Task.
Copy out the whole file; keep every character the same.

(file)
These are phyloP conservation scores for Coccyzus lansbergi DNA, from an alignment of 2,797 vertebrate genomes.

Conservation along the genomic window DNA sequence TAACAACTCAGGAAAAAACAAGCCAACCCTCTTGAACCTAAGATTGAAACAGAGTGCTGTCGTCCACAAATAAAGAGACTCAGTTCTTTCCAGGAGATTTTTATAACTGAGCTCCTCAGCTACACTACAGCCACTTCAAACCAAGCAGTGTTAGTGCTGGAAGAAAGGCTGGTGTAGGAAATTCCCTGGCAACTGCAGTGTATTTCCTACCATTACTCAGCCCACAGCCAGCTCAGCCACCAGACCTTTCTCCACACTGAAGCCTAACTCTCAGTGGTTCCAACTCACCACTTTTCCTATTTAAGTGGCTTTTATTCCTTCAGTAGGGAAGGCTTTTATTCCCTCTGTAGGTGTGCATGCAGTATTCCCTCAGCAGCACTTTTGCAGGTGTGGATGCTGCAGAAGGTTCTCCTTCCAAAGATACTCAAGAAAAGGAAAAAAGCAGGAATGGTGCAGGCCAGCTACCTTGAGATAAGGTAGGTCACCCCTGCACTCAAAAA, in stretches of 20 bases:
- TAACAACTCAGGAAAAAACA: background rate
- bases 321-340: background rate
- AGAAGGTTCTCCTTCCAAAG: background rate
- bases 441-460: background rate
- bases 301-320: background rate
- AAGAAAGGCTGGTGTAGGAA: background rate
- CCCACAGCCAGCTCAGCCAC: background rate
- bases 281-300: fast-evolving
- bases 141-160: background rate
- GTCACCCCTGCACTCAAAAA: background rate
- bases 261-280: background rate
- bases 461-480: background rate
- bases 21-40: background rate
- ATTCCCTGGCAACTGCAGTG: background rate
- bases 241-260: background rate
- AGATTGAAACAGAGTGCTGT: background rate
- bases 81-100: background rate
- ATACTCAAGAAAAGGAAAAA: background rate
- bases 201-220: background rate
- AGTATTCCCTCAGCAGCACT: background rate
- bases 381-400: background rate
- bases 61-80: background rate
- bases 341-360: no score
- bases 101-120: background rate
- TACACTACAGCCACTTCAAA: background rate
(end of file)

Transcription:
These are phyloP conservation scores for Coccyzus lansbergi DNA, from an alignment of 2,797 vertebrate genomes.

Conservation along the genomic window DNA sequence TAACAACTCAGGAAAAAACAAGCCAACCCTCTTGAACCTAAGATTGAAACAGAGTGCTGTCGTCCACAAATAAAGAGACTCAGTTCTTTCCAGGAGATTTTTATAACTGAGCTCCTCAGCTACACTACAGCCACTTCAAACCAAGCAGTGTTAGTGCTGGAAGAAAGGCTGGTGTAGGAAATTCCCTGGCAACTGCAGTGTATTTCCTACCATTACTCAGCCCACAGCCAGCTCAGCCACCAGACCTTTCTCCACACTGAAGCCTAACTCTCAGTGGTTCCAACTCACCACTTTTCCTATTTAAGTGGCTTTTATTCCTTCAGTAGGGAAGGCTTTTATTCCCTCTGTAGGTGTGCATGCAGTATTCCCTCAGCAGCACTTTTGCAGGTGTGGATGCTGCAGAAGGTTCTCCTTCCAAAGATACTCAAGAAAAGGAAAAAAGCAGGAATGGTGCAGGCCAGCTACCTTGAGATAAGGTAGGTCACCCCTGCACTCAAAAA, in stretches of 20 bases:
- TAACAACTCAGGAAAAAACA: background rate
- bases 321-340: background rate
- AGAAGGTTCTCCTTCCAAAG: background rate
- bases 441-460: background rate
- bases 301-320: background rate
- AAGAAAGGCTGGTGTAGGAA: background rate
- CCCACAGCCAGCTCAGCCAC: background rate
- bases 281-300: fast-evolving
- bases 141-160: background rate
- GTCACCCCTGCACTCAAAAA: background rate
- bases 261-280: background rate
- bases 461-480: background rate
- bases 21-40: background rate
- ATTCCCTGGCAACTGCAGTG: background rate
- bases 241-260: background rate
- AGATTGAAACAGAGTGCTGT: background rate
- bases 81-100: background rate
- ATACTCAAGAAAAGGAAAAA: background rate
- bases 201-220: background rate
- AGTATTCCCTCAGCAGCACT: background rate
- bases 381-400: background rate
- bases 61-80: background rate
- bases 341-360: no score
- bases 101-120: background rate
- TACACTACAGCCACTTCAAA: background rate